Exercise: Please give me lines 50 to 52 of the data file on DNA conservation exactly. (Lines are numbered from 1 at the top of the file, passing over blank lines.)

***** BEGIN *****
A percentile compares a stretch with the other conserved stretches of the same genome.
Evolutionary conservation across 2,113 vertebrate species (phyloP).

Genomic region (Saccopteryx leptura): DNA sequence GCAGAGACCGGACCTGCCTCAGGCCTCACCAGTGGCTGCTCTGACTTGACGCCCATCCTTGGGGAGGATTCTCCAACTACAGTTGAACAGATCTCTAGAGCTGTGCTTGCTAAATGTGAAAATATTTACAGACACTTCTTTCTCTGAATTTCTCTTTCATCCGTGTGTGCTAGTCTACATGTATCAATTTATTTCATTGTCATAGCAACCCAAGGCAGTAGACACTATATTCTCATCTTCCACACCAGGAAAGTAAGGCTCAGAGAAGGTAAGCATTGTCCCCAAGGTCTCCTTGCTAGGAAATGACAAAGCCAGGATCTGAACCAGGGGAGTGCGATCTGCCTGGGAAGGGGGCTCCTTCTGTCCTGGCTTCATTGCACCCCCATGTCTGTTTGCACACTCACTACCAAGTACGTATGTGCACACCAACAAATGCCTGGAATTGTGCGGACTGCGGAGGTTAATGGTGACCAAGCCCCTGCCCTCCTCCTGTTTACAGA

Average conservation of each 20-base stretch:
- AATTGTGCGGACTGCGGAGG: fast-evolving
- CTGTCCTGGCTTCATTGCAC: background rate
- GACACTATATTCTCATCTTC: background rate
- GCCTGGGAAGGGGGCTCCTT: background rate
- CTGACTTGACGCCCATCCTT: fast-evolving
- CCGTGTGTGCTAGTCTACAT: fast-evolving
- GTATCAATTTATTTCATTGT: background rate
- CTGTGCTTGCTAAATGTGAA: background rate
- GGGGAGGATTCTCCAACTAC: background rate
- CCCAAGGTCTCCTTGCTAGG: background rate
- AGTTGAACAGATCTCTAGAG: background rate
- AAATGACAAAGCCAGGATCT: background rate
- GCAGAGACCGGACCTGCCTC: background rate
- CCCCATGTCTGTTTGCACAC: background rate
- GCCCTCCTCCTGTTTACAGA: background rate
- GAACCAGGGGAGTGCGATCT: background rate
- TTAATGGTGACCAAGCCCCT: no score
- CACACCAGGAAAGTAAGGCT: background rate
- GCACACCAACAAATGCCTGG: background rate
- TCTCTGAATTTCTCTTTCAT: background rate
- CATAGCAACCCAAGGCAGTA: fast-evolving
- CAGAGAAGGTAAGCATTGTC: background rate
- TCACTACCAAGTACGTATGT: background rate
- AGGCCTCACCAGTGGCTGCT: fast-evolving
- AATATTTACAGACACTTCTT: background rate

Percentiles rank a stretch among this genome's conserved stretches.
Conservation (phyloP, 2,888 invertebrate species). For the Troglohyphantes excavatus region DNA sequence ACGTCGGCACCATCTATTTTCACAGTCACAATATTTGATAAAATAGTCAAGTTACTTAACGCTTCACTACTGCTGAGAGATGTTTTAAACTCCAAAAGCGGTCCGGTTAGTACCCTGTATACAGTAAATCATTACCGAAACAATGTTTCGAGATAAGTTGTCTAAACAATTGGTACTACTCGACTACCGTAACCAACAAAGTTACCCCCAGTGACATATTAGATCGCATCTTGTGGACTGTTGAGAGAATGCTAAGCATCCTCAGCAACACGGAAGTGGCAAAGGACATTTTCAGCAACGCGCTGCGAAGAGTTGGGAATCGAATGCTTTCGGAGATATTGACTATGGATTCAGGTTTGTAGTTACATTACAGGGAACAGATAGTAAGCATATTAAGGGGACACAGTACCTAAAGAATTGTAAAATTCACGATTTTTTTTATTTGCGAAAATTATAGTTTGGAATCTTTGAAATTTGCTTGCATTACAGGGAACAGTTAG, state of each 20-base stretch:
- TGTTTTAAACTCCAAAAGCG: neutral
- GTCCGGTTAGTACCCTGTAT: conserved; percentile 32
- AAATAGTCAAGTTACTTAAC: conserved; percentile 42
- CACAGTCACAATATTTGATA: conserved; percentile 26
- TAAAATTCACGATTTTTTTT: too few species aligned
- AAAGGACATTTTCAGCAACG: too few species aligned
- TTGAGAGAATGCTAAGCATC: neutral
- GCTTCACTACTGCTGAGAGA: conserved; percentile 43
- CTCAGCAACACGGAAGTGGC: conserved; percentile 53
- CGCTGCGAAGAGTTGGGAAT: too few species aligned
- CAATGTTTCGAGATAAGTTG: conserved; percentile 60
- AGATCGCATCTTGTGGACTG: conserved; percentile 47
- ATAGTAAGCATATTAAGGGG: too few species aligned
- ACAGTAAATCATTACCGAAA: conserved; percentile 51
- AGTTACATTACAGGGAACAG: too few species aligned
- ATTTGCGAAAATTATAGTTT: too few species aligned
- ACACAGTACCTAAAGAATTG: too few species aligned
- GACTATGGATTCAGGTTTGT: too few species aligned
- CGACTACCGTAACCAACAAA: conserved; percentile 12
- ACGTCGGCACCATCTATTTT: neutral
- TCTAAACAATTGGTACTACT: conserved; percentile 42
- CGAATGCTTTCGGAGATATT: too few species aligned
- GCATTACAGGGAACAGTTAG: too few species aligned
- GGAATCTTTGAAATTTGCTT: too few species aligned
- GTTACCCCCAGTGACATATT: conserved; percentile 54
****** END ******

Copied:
- CGACTACCGTAACCAACAAA: conserved; percentile 12
- ACGTCGGCACCATCTATTTT: neutral
- TCTAAACAATTGGTACTACT: conserved; percentile 42